Garfield is the popular comic strip created by Jim Davis featuring the cat Garfield, the less than brilliant pet dog Odie, and their socially inept owner Jon Arbuckle. The character is named after Davis's grandfather, James Garfield Davis (who was probably named after former U.S. President James Garfield).
First appearing on June 19, 1978 (also considered Garfield's birthday), the syndicated comic strip pokes fun at pet owners and their relationship with their pets often portraying the pet as the true master of the home. Garfield also appeals because of the way he struggles with very human problems, such as diets, hatred of Mondays, apathy, boredom, and so on.
Over the course of the strip, Garfield's behavior has became more 'human' and less 'cat-like.' A few years after the beginning of the strip, Garfield began walking on two feet, and the strip changed to more of an emphasis on sitcom situations (Garfield making fun of his owner's stupidity, Jon's inability to pick up girls) and less on the foibles of cats. A number of the strip's readers feel that the quality of the writing has lessened, even as the artwork has retained a consistent level of quality (although Davis is no longer the sole, or even principal, artist).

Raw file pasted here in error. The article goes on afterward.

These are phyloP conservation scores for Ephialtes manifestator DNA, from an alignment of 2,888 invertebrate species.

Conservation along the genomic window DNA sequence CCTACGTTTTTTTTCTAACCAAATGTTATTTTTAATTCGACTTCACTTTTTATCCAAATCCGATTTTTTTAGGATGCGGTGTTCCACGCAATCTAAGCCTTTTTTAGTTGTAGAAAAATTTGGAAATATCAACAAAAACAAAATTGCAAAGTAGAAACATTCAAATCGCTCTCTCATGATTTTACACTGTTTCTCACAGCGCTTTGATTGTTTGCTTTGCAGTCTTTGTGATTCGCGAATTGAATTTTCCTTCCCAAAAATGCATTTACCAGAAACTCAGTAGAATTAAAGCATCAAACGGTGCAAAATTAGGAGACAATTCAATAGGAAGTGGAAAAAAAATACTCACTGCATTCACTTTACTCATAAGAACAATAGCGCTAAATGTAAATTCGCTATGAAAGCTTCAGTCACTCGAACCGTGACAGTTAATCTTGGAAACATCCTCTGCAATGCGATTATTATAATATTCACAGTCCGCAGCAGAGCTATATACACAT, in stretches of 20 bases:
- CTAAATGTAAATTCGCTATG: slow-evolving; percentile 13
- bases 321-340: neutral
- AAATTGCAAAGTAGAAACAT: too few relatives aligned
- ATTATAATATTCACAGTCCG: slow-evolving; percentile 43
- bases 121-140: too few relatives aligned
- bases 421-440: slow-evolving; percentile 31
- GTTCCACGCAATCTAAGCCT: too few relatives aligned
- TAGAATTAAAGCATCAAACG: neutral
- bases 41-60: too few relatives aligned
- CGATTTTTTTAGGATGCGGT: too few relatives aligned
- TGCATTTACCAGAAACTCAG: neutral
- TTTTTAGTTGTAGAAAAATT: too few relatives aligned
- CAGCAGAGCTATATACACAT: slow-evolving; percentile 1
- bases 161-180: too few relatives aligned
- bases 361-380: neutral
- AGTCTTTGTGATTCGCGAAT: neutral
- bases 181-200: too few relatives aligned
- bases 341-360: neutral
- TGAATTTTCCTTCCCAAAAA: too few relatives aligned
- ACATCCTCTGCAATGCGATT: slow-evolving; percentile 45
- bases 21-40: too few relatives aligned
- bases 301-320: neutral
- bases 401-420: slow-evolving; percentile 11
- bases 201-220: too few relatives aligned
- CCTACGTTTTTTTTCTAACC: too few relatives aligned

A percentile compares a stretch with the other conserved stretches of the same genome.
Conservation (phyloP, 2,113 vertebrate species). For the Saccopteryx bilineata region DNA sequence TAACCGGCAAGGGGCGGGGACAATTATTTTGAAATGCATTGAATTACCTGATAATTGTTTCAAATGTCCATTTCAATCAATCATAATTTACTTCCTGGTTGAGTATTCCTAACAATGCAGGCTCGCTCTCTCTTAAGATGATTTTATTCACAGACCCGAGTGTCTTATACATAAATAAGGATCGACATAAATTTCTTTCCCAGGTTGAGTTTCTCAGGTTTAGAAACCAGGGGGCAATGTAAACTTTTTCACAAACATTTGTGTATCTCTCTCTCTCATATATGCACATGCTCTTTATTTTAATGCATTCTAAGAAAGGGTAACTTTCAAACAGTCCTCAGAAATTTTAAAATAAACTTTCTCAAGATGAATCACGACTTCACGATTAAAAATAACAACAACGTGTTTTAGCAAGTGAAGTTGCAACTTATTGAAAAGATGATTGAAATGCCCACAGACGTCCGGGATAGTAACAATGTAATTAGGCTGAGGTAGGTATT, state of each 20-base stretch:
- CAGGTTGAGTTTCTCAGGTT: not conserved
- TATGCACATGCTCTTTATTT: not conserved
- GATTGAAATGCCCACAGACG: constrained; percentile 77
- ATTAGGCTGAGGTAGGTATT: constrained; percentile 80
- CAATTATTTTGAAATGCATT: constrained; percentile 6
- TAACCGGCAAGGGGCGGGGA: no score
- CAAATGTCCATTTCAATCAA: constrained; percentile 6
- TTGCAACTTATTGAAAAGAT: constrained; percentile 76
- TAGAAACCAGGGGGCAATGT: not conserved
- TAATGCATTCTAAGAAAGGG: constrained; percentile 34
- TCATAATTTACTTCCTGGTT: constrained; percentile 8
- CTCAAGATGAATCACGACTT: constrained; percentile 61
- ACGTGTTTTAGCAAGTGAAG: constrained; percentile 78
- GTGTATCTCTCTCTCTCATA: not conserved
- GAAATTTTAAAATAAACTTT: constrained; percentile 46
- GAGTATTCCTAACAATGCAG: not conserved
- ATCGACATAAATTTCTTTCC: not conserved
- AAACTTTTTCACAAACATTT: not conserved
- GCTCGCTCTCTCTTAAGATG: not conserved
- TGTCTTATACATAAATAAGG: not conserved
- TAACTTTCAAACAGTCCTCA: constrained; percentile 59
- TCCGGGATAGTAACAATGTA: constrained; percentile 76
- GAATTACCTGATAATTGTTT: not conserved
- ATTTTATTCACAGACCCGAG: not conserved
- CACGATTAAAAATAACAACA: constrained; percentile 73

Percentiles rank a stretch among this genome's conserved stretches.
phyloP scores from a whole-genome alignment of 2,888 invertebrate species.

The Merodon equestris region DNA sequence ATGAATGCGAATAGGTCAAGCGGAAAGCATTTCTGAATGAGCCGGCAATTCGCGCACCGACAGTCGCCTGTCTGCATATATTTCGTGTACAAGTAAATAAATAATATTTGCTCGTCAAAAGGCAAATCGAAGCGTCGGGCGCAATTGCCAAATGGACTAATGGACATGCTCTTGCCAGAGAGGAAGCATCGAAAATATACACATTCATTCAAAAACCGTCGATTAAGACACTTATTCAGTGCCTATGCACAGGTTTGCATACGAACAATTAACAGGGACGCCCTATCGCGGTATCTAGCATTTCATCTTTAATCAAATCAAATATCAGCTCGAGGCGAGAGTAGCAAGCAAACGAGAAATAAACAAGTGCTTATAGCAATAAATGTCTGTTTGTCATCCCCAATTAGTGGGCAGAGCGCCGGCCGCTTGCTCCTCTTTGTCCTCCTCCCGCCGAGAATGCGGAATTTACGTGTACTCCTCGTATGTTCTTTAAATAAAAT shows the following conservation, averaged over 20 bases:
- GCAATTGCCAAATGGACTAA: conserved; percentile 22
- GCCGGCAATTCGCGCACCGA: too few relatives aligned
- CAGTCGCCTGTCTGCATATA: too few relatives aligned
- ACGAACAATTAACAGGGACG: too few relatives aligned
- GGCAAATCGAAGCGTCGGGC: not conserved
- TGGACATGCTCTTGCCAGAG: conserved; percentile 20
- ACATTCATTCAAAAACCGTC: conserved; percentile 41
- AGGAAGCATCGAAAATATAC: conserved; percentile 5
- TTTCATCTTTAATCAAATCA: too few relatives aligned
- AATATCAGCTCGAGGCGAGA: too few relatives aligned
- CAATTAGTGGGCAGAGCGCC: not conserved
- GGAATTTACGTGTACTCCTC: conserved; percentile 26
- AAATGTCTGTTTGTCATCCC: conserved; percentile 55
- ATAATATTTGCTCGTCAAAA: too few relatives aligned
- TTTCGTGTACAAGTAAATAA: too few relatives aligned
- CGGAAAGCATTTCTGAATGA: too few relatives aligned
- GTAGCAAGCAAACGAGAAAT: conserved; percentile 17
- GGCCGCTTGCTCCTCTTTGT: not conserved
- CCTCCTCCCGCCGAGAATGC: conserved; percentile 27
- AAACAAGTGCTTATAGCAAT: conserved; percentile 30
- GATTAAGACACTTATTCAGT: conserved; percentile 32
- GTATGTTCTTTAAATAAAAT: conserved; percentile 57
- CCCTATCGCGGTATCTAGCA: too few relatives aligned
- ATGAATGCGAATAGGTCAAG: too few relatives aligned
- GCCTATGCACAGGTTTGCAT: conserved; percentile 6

The comic strip was turned into a cartoon special for television in 1982 called Here Comes Garfield . Actor Lorenzo Music, previously known as the voice of Carlton the doorman on the show Rhoda, was hired to portray the voice of Garfield. Twelve television specials were made (through 1990) as well as a television series, Garfield and Friends, which ran for from 1988 to 1994.
A live-action movie version of the comic strip, Garfield: The Movie, (with a computer-animated Garfield and live-action Odie) debuted in the USA on June 11, 2004. Due to Music's death in 2001, Bill Murray provided the voice of Garfield.
- Garfield: fat orange cat with distinctive black stripes and an attitude. He hates Mondays (not applicable if it's also his birthday), loves to eat and sleep (both to amazing amounts), watch TV, and play jokes on Jon and Odie. His favorite food is lasagna. Not known why but he also hates spiders and raisins.